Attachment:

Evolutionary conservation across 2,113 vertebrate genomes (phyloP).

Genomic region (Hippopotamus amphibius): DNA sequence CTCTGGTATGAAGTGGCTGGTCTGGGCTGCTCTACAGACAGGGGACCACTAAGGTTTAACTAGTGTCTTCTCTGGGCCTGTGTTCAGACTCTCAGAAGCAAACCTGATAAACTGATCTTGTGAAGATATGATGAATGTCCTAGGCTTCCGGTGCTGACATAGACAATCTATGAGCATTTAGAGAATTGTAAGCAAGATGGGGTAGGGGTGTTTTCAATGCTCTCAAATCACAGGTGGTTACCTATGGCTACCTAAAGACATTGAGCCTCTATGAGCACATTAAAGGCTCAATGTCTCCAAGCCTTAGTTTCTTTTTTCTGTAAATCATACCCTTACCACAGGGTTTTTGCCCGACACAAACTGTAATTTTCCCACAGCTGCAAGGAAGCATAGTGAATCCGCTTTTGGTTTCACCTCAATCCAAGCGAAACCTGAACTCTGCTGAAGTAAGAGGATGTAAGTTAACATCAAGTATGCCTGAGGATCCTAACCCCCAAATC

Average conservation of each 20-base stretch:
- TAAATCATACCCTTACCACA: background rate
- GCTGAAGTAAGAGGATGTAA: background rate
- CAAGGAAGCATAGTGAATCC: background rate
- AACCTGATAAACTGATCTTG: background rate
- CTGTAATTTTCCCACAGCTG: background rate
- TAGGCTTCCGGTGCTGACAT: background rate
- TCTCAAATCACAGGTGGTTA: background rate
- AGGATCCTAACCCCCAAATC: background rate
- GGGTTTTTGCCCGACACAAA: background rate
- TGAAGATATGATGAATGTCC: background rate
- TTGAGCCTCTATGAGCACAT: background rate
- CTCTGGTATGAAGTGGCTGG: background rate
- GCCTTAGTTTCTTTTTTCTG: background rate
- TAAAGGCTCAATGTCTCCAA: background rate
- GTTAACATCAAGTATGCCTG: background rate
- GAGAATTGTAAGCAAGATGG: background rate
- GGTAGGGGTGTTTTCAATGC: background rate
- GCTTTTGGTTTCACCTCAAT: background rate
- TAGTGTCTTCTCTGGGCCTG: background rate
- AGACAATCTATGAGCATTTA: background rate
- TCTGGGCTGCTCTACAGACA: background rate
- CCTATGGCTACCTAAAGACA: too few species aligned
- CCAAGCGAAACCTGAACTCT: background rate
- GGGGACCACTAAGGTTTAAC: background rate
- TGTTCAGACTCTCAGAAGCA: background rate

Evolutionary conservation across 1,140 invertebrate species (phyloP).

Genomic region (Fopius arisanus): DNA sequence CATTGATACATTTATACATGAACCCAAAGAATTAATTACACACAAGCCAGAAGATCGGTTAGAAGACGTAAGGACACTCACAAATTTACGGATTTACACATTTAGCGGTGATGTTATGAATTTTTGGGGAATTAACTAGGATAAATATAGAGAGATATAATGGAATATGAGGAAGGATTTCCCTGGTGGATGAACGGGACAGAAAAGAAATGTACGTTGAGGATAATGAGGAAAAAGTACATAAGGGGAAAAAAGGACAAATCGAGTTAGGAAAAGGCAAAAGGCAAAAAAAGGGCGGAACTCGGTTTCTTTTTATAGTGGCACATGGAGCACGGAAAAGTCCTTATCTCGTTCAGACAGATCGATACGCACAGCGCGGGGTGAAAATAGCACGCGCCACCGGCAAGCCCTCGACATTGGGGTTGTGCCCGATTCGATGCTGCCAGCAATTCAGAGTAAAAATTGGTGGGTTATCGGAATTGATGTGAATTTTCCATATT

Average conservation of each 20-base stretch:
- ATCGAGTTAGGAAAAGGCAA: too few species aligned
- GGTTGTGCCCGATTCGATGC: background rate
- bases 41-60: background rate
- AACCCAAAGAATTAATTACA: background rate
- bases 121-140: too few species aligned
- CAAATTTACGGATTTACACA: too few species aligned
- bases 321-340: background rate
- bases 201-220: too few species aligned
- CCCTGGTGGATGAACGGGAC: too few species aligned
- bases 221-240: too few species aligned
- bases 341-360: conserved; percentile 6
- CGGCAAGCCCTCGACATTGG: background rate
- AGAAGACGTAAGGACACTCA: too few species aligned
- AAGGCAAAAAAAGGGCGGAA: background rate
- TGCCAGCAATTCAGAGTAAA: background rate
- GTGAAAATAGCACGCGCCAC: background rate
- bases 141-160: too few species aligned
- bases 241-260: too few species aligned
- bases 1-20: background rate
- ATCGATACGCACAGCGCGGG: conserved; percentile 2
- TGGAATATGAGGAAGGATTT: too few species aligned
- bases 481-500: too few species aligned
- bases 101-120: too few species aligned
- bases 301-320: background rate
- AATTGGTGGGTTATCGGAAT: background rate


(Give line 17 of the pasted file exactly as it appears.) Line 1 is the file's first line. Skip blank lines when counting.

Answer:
- TAAAGGCTCAATGTCTCCAA: background rate